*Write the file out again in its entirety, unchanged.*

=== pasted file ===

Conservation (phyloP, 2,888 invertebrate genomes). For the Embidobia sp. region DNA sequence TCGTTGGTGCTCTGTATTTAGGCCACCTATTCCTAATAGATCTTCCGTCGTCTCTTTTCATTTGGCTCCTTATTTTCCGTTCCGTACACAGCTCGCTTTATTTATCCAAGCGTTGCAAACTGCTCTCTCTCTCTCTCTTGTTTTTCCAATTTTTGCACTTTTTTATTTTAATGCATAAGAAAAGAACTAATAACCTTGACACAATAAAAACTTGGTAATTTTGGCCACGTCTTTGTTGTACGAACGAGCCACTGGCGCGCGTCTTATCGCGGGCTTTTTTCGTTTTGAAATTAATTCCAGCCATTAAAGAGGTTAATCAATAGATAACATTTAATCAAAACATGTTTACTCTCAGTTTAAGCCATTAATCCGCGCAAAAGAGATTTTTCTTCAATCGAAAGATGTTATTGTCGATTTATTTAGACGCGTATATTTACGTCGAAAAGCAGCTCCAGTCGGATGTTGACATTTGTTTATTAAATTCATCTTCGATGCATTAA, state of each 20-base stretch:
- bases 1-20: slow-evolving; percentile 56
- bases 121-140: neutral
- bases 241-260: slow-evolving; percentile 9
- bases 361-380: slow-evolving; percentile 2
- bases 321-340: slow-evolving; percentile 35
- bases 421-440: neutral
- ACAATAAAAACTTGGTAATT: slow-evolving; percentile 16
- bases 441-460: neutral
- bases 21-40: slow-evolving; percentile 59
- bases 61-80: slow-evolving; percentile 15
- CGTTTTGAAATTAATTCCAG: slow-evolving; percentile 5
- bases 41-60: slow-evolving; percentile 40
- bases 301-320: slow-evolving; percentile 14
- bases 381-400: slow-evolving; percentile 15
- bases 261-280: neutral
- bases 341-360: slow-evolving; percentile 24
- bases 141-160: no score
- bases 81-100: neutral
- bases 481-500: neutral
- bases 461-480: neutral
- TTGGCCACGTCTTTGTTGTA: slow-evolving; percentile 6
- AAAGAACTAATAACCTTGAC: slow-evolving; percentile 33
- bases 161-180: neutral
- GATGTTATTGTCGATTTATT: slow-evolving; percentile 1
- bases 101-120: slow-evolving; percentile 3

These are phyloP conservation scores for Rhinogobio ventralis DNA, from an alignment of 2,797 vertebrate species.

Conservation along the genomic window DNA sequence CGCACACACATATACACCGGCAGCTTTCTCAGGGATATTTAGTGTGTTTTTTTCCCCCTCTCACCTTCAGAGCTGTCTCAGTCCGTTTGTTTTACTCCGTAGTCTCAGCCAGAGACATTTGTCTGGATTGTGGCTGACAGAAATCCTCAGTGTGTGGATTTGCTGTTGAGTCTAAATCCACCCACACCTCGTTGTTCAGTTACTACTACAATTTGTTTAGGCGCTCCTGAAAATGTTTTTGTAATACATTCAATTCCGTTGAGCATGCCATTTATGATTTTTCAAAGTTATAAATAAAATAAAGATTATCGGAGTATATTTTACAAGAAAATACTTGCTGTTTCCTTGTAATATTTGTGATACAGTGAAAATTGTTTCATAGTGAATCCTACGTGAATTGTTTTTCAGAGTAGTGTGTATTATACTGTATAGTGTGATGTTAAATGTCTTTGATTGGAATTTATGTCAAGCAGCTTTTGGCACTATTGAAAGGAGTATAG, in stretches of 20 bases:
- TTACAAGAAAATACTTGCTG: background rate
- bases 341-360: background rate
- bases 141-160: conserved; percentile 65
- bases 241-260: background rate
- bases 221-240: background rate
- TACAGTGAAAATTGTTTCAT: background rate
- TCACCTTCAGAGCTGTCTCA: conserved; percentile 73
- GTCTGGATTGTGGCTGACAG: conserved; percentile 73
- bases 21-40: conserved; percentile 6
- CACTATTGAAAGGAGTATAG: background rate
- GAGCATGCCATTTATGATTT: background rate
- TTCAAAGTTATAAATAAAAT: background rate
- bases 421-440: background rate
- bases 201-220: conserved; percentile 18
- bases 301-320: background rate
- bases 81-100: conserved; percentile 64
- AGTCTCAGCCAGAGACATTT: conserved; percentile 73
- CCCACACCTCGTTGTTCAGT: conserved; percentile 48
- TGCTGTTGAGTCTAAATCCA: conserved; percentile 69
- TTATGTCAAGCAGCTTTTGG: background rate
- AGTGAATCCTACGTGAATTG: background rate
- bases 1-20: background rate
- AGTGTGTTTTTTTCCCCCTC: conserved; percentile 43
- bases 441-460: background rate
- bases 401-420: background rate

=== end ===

Conservation (phyloP, 2,888 invertebrate genomes). For the Embidobia sp. region DNA sequence TCGTTGGTGCTCTGTATTTAGGCCACCTATTCCTAATAGATCTTCCGTCGTCTCTTTTCATTTGGCTCCTTATTTTCCGTTCCGTACACAGCTCGCTTTATTTATCCAAGCGTTGCAAACTGCTCTCTCTCTCTCTCTTGTTTTTCCAATTTTTGCACTTTTTTATTTTAATGCATAAGAAAAGAACTAATAACCTTGACACAATAAAAACTTGGTAATTTTGGCCACGTCTTTGTTGTACGAACGAGCCACTGGCGCGCGTCTTATCGCGGGCTTTTTTCGTTTTGAAATTAATTCCAGCCATTAAAGAGGTTAATCAATAGATAACATTTAATCAAAACATGTTTACTCTCAGTTTAAGCCATTAATCCGCGCAAAAGAGATTTTTCTTCAATCGAAAGATGTTATTGTCGATTTATTTAGACGCGTATATTTACGTCGAAAAGCAGCTCCAGTCGGATGTTGACATTTGTTTATTAAATTCATCTTCGATGCATTAA, state of each 20-base stretch:
- bases 1-20: slow-evolving; percentile 56
- bases 121-140: neutral
- bases 241-260: slow-evolving; percentile 9
- bases 361-380: slow-evolving; percentile 2
- bases 321-340: slow-evolving; percentile 35
- bases 421-440: neutral
- ACAATAAAAACTTGGTAATT: slow-evolving; percentile 16
- bases 441-460: neutral
- bases 21-40: slow-evolving; percentile 59
- bases 61-80: slow-evolving; percentile 15
- CGTTTTGAAATTAATTCCAG: slow-evolving; percentile 5
- bases 41-60: slow-evolving; percentile 40
- bases 301-320: slow-evolving; percentile 14
- bases 381-400: slow-evolving; percentile 15
- bases 261-280: neutral
- bases 341-360: slow-evolving; percentile 24
- bases 141-160: no score
- bases 81-100: neutral
- bases 481-500: neutral
- bases 461-480: neutral
- TTGGCCACGTCTTTGTTGTA: slow-evolving; percentile 6
- AAAGAACTAATAACCTTGAC: slow-evolving; percentile 33
- bases 161-180: neutral
- GATGTTATTGTCGATTTATT: slow-evolving; percentile 1
- bases 101-120: slow-evolving; percentile 3

These are phyloP conservation scores for Rhinogobio ventralis DNA, from an alignment of 2,797 vertebrate species.

Conservation along the genomic window DNA sequence CGCACACACATATACACCGGCAGCTTTCTCAGGGATATTTAGTGTGTTTTTTTCCCCCTCTCACCTTCAGAGCTGTCTCAGTCCGTTTGTTTTACTCCGTAGTCTCAGCCAGAGACATTTGTCTGGATTGTGGCTGACAGAAATCCTCAGTGTGTGGATTTGCTGTTGAGTCTAAATCCACCCACACCTCGTTGTTCAGTTACTACTACAATTTGTTTAGGCGCTCCTGAAAATGTTTTTGTAATACATTCAATTCCGTTGAGCATGCCATTTATGATTTTTCAAAGTTATAAATAAAATAAAGATTATCGGAGTATATTTTACAAGAAAATACTTGCTGTTTCCTTGTAATATTTGTGATACAGTGAAAATTGTTTCATAGTGAATCCTACGTGAATTGTTTTTCAGAGTAGTGTGTATTATACTGTATAGTGTGATGTTAAATGTCTTTGATTGGAATTTATGTCAAGCAGCTTTTGGCACTATTGAAAGGAGTATAG, in stretches of 20 bases:
- TTACAAGAAAATACTTGCTG: background rate
- bases 341-360: background rate
- bases 141-160: conserved; percentile 65
- bases 241-260: background rate
- bases 221-240: background rate
- TACAGTGAAAATTGTTTCAT: background rate
- TCACCTTCAGAGCTGTCTCA: conserved; percentile 73
- GTCTGGATTGTGGCTGACAG: conserved; percentile 73
- bases 21-40: conserved; percentile 6
- CACTATTGAAAGGAGTATAG: background rate
- GAGCATGCCATTTATGATTT: background rate
- TTCAAAGTTATAAATAAAAT: background rate
- bases 421-440: background rate
- bases 201-220: conserved; percentile 18
- bases 301-320: background rate
- bases 81-100: conserved; percentile 64
- AGTCTCAGCCAGAGACATTT: conserved; percentile 73
- CCCACACCTCGTTGTTCAGT: conserved; percentile 48
- TGCTGTTGAGTCTAAATCCA: conserved; percentile 69
- TTATGTCAAGCAGCTTTTGG: background rate
- AGTGAATCCTACGTGAATTG: background rate
- bases 1-20: background rate
- AGTGTGTTTTTTTCCCCCTC: conserved; percentile 43
- bases 441-460: background rate
- bases 401-420: background rate